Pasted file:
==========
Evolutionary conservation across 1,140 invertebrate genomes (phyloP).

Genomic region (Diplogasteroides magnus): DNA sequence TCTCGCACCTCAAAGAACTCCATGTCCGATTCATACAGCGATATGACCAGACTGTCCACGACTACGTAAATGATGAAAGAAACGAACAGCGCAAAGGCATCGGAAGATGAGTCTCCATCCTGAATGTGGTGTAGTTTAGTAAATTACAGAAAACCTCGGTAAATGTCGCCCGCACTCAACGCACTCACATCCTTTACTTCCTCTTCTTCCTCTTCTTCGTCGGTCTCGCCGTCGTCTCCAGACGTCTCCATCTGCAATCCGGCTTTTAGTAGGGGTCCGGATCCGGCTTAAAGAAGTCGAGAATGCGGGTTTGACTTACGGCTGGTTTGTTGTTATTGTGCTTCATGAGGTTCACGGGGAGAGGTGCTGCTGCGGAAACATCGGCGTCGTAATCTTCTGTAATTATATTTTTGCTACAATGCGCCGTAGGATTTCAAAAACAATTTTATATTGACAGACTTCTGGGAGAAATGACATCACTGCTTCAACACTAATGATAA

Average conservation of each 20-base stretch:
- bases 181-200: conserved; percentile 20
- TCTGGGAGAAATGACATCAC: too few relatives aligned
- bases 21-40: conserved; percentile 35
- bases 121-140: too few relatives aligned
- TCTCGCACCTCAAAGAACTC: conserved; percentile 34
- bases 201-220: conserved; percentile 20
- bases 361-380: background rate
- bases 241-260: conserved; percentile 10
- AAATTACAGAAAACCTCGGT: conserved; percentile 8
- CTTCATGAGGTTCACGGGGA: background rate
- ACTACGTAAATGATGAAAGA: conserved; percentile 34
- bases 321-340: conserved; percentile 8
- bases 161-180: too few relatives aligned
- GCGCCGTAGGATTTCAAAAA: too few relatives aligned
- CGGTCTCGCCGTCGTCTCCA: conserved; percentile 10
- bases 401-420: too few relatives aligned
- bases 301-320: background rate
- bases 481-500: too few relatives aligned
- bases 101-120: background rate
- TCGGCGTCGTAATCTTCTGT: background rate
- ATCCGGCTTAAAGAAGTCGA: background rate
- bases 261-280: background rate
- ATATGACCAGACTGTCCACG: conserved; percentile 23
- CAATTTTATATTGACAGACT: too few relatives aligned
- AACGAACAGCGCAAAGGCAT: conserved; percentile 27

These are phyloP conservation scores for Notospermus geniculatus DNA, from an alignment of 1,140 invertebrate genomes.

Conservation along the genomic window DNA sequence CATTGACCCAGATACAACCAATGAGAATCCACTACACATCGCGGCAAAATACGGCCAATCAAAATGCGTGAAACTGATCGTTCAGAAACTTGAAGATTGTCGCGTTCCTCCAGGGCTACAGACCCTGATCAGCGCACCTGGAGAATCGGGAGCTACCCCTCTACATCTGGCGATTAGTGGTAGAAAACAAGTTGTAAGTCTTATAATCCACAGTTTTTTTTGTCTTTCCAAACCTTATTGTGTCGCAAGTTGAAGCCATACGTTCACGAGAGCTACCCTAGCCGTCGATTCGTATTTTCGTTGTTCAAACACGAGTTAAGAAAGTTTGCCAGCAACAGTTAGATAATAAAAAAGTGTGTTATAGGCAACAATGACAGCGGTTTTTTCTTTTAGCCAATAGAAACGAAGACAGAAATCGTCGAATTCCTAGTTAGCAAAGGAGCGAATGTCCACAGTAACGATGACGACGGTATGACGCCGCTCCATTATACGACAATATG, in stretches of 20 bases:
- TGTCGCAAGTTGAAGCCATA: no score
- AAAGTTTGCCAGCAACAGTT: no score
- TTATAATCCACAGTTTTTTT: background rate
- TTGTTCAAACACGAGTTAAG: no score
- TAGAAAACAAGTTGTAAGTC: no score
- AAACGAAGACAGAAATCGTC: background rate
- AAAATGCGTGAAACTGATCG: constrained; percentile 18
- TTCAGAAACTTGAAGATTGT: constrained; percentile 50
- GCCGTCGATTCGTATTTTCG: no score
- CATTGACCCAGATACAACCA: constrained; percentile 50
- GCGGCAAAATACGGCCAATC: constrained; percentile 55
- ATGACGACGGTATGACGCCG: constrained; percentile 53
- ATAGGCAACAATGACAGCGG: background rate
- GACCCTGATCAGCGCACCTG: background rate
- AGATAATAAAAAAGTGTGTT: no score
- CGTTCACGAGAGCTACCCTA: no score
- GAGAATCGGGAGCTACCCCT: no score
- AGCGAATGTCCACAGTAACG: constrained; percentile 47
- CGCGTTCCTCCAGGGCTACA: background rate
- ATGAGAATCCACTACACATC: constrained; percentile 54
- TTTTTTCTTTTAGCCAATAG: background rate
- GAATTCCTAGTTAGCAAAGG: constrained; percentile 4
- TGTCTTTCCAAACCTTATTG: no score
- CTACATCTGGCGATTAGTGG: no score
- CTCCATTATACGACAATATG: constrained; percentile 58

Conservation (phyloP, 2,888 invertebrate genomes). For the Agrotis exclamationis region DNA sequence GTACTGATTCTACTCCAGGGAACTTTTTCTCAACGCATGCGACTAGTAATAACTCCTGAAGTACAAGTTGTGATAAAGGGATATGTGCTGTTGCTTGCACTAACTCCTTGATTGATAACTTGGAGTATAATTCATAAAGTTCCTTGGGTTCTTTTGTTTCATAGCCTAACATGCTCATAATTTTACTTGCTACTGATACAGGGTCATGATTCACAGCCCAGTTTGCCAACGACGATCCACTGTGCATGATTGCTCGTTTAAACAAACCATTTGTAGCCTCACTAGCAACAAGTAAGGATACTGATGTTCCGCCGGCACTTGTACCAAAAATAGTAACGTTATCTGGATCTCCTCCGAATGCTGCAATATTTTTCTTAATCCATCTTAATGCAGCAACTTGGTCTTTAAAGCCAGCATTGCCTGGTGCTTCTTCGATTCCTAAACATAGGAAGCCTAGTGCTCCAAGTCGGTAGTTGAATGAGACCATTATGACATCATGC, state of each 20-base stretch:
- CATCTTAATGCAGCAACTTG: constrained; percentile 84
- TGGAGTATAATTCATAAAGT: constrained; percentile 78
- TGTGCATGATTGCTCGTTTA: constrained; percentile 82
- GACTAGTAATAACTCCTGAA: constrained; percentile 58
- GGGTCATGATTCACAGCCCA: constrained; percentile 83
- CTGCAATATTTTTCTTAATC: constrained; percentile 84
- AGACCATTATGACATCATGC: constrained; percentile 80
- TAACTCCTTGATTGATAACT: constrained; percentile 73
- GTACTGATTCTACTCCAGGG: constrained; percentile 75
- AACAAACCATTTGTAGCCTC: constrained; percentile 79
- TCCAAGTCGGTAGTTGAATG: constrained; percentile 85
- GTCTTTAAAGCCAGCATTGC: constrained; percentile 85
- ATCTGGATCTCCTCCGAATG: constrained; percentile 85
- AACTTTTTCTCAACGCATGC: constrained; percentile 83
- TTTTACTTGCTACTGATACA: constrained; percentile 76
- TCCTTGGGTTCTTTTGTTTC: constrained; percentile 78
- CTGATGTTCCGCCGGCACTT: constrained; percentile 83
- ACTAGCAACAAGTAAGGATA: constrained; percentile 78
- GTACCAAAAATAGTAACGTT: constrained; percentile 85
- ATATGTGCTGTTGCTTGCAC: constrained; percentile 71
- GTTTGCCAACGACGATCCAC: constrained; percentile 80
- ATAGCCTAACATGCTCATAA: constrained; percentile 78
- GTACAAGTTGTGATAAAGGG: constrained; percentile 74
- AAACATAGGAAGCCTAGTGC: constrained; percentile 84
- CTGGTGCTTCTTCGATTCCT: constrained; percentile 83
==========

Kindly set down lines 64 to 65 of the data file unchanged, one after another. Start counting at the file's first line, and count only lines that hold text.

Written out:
- TAACTCCTTGATTGATAACT: constrained; percentile 73
- GTACTGATTCTACTCCAGGG: constrained; percentile 75